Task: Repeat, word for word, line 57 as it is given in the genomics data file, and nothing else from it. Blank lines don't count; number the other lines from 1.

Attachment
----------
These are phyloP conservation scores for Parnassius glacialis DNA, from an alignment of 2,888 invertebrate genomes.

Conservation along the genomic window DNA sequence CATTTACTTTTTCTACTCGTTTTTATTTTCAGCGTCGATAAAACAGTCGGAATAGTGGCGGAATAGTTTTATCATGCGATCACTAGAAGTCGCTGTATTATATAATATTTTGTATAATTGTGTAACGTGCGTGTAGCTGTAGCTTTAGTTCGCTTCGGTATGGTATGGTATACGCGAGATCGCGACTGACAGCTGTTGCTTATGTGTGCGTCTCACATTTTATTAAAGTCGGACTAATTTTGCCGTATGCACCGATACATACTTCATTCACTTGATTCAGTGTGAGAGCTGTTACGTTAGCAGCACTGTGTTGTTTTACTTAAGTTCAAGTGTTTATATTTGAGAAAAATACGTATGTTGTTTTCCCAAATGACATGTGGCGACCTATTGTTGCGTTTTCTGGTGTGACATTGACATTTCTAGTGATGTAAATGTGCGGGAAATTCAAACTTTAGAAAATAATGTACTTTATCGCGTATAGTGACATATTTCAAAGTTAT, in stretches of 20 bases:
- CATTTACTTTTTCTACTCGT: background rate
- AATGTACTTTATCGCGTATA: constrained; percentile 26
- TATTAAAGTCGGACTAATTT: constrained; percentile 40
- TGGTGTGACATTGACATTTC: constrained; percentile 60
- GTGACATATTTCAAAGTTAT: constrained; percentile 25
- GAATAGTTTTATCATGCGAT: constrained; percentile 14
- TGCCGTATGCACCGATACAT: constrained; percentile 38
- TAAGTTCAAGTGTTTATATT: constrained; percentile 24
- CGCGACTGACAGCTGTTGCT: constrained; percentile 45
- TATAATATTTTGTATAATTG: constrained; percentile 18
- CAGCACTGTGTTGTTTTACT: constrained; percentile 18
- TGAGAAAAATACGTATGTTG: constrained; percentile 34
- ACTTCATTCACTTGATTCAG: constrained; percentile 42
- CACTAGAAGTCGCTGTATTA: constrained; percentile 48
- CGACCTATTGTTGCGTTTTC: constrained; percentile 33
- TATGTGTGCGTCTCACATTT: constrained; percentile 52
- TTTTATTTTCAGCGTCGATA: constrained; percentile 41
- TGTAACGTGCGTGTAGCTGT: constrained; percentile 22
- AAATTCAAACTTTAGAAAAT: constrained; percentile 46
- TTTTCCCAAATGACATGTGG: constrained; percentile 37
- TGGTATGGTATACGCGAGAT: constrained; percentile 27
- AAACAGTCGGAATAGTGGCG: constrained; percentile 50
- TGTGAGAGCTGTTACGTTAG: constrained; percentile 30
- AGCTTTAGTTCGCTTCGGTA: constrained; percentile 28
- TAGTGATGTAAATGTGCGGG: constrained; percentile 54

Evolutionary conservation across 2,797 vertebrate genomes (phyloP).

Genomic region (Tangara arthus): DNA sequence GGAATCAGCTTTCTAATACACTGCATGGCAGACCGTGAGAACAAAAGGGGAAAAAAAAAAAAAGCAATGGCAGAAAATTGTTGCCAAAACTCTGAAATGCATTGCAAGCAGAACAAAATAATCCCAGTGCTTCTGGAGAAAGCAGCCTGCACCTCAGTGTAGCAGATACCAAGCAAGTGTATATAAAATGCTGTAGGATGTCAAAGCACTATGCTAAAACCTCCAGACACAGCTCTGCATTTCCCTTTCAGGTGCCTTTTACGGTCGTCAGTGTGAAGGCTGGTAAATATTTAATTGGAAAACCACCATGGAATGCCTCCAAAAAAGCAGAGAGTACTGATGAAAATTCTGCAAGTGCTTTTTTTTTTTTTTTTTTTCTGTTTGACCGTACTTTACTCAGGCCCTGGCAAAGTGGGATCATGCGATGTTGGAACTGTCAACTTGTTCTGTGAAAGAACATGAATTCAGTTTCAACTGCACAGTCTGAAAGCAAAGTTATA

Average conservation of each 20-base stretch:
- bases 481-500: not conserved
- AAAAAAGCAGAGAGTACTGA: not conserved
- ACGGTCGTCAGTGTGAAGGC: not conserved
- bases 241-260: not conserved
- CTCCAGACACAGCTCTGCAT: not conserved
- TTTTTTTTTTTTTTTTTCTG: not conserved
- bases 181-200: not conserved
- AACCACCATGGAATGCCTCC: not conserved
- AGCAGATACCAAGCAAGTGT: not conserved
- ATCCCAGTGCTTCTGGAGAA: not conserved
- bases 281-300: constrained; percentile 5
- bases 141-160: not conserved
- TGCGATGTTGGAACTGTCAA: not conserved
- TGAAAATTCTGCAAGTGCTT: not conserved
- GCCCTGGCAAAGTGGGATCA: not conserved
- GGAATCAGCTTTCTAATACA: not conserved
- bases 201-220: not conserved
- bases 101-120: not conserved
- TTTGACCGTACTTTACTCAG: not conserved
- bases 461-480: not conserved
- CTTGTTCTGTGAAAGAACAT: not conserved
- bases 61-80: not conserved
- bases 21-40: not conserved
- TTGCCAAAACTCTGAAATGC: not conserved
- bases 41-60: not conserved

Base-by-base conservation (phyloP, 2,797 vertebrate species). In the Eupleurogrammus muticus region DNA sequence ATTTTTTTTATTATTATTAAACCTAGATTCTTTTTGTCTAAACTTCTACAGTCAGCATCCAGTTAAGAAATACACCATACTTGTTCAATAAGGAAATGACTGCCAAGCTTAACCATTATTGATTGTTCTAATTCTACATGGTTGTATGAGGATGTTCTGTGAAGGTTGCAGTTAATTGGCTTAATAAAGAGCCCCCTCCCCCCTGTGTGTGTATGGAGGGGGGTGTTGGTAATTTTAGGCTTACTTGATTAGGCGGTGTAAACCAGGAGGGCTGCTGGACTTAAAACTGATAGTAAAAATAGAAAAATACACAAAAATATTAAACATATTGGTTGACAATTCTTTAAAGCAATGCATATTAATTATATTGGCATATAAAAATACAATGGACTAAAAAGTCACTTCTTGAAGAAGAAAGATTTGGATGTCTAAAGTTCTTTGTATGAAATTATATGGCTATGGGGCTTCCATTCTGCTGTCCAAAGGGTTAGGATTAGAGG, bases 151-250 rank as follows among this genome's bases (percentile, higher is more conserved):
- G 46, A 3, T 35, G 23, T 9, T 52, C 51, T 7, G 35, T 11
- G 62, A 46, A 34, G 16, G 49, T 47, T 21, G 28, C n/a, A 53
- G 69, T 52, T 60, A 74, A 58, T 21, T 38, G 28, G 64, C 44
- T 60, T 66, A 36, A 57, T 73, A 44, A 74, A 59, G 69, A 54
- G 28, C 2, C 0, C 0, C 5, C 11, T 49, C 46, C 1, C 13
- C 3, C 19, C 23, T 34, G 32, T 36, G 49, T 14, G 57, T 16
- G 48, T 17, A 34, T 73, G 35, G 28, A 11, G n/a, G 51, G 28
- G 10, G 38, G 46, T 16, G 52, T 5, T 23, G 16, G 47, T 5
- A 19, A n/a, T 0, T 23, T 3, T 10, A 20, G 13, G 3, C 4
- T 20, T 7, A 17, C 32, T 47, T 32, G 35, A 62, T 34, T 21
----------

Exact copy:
- G 46, A 3, T 35, G 23, T 9, T 52, C 51, T 7, G 35, T 11